|Jack Oostveen, author of this letter, with Pope Benedict XVI|
Open letter to the diocesan Bishops and Auxiliary Bishops of the Roman Catholic Church
‘Men are either with Him and His Church, and then they enjoy light, goodness, order, and peace. Or else they are without Him, or against Him, and deliberately opposed to His Church, and then they give rise to confusion, to bitterness in human relations, and to the constant danger of fratricidal wars’
Please, I humbly beg you for your heartfelt and sincere prayers for the Holy Father. While Pope Francis has been drowned in, and as such betrayed for more than 55 years, by the dissident liberal spirit of the Jesuits, he certainly needs and deserves our spiritual support. So that, as St. Peter initially denied to know Jesus thrice, similarly, he may have a change of heart, following which he can also confirm his brethren.
With my heartfelt gratitude for your kind and generous consideration, I offer you the assurance of my filial support and prayers, I hope for a speedy reply, and I humbly ask for the grace of your blessing.
To whom, who has some difficulties regarding the conservative understanding of Pope John XXIII, please, consider the Opening Address of the Council by Pope John XXIII as well as the following contributions of Peter Kwasnewski published at the New Liturgical Movenent:
- The Opening Address by Pope John XXIII on the on the Vatican website only in Latin, Italian, Spanish, Portuguese. The English translation can be found outside the Vatican website here.
- Remembering the Real John XXIII
- A New Series: Pope John XXIII in His Own Words
- John XXIII in His Own Words (2): The Mass and the Priesthood
- John XXIII in His Own Words (3): Devotion to Saint Pius X and Blessed Pius IX
- John XXIII in His Own Words (4): The Defense of Catholic Truth
- St John XXIII Asks the Faithful Not to Applaud in Church
- Cardinal Liénart, a member of the Presidium, reading a paper prepared by Mgr. Garonne. This was doubly irregular, firstly the intervention itself, and secondly by addressing the request for changing the Council’s rule for that specific day to the Council Fathers instead of towards the Holy Father.
- An intervention by Cardinal Frings, also a member of the Presidium, confirming the intervention by Cardinal Liénart. He also did this in the name of Cardinal König, who did not belong to the Presidium. Evidently, this meant that these German Cardinals were informed by the French, prior to this first session.
- The applause that was started by a few Council Fathers, but which grew to include the majority. This occurred despite the fact that it was officially forbidden to applaud.
- The change of the Council’s rule by the Presidium.
- The lie by Cardinal Liénart to convince the Pope that his intervention, which was deliberate, premediated and prepared at the evening before was a spontaneous, charismatically inspired act.
“In the daily exercise of our pastoral office, we sometimes have to listen, much to our regret, to voices of persons who, though burning with zeal, are not endowed with too much sense of discretion or measure. In these modern times they can see nothing but prevarication and ruin. They say that our era, in comparison with past eras, is getting worse, and they behave as though they had learned nothing from history, which is, none the less, the teacher of life. They behave as though at the time of former Councils everything was a full triumph for the Christian idea and life and for proper religious liberty. We feel we must disagree with those prophets of doom, who are always forecasting disaster, as though the end of the world were at hand”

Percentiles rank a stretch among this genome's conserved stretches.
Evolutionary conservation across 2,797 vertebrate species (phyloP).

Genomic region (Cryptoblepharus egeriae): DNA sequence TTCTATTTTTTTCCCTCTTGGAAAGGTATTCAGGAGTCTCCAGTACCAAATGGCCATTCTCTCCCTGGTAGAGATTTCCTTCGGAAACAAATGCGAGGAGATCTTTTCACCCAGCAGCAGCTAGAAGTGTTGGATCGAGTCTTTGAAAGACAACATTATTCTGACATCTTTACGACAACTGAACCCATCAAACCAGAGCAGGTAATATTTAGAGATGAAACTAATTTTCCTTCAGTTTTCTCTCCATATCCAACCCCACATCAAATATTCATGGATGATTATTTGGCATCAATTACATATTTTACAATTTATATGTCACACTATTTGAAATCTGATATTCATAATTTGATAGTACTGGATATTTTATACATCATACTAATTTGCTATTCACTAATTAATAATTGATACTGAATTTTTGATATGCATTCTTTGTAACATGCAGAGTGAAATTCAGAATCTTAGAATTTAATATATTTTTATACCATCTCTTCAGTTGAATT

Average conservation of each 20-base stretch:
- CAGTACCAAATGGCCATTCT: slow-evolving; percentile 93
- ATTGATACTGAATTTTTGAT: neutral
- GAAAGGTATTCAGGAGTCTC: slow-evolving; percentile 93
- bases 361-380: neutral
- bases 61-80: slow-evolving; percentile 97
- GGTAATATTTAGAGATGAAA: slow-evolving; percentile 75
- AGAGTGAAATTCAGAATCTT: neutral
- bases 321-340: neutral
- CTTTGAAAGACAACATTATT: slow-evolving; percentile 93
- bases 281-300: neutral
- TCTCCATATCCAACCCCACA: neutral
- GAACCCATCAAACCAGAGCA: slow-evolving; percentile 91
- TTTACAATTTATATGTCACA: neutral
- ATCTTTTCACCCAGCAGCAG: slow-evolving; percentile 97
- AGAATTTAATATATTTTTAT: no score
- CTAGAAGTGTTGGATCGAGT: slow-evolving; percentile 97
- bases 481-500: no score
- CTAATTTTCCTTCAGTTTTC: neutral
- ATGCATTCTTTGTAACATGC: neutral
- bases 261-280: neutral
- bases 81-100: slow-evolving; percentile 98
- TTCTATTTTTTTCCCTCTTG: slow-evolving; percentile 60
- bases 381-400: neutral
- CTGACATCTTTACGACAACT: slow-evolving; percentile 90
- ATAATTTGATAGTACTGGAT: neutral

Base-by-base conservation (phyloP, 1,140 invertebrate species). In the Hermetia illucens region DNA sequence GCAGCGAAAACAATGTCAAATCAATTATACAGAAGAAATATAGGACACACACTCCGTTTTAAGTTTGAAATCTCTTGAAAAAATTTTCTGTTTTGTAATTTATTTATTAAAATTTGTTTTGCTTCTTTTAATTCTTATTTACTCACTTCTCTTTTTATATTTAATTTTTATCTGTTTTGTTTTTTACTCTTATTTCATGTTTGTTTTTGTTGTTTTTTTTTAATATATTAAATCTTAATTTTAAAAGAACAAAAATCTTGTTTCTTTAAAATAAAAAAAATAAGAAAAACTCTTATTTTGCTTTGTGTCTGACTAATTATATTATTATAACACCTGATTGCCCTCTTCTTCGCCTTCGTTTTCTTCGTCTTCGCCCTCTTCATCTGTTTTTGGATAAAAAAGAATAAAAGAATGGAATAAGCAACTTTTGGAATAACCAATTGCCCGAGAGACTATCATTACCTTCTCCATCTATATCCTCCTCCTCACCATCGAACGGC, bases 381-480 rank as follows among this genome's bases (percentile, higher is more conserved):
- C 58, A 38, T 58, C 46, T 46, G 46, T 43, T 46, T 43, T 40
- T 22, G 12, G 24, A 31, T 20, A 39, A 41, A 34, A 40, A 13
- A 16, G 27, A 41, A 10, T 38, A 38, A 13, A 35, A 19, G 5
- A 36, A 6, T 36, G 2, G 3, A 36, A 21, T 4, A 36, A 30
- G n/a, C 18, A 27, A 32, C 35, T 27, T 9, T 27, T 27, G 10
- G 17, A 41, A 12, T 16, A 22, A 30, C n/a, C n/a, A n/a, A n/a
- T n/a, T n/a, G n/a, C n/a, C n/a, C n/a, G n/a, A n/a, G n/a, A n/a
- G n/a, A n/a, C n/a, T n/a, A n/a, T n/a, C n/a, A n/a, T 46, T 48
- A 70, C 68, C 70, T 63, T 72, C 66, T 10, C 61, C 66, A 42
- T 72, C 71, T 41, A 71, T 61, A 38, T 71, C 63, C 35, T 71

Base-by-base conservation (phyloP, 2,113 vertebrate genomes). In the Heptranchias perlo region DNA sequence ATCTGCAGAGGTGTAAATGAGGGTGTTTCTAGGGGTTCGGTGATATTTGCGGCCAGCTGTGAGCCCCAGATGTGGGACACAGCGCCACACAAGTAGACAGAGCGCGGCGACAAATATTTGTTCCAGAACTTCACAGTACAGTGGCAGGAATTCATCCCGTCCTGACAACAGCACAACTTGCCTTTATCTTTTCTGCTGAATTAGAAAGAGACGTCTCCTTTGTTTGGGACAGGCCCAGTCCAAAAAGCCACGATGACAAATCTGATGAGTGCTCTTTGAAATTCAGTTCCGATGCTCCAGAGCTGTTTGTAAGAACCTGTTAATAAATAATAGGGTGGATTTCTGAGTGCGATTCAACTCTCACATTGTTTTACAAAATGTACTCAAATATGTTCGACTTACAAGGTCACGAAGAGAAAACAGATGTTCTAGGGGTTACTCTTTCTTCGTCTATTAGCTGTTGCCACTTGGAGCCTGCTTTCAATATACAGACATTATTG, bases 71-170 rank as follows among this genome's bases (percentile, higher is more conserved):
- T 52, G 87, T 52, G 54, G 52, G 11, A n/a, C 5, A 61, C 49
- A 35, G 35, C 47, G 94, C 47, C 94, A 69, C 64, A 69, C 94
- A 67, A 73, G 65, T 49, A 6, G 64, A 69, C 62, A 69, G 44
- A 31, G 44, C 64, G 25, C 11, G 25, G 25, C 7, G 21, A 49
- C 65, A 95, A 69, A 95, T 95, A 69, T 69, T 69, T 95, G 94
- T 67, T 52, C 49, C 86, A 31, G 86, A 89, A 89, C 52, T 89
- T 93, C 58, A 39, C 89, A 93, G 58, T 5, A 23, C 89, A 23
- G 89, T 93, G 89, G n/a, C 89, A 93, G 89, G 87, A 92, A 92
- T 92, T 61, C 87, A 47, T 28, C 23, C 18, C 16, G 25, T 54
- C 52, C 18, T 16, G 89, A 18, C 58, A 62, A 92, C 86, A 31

- The sacred deposit of Christian doctrine should be guarded and taught more efficaciously;
- The Church should never depart from the sacred patrimony of truth received from the Fathers;
- Men, without the assistance of the whole of revealed doctrine, cannot reach a complete and firm unity of minds with which are associated true peace and eternal salvation.
- The truth of the Lord will remain forever;
- Not, certainly, that there is a lack of fallacious teaching, opinions, and dangerous concepts to be guarded against and dissipated. But these are so obviously in contrast with the right norm of honesty, and have produced such lethal fruits that by now it would seem that men of themselves are inclined to condemn them, particularly those ways of life which despise God and His law or place excessive confidence in technical progress and a wellbeing based exclusively on the comforts of life;
- Our duty is not only to guard this precious treasure, as if we were concerned only with antiquity, but to dedicate ourselves with an earnest will and without fear to that work which our era demands of us, pursuing thus the path which the Church has followed for twenty centuries;
- The salient point of this Council is not, therefore, a discussion of one article or another of the fundamental doctrine of the Church which has repeatedly been taught by the Fathers and by ancient and modern theologians, and which is presumed to be well known and familiar to all;
- The substance of the ancient doctrine of the deposit of faith is one thing, and the way in which it is presented is another. And it is the latter that must be taken into great consideration with patience if necessary, everything being measured in the forms and proportions of a Magisterium which is predominantly pastoral in character;
- To transmit the doctrine, pure and integral, without any attenuation or distortion, which throughout twenty centuries, notwithstanding difficulties and contrasts, has become the common patrimony of men. It is a patrimony not well received by all, but always a rich treasure available to men of good will.
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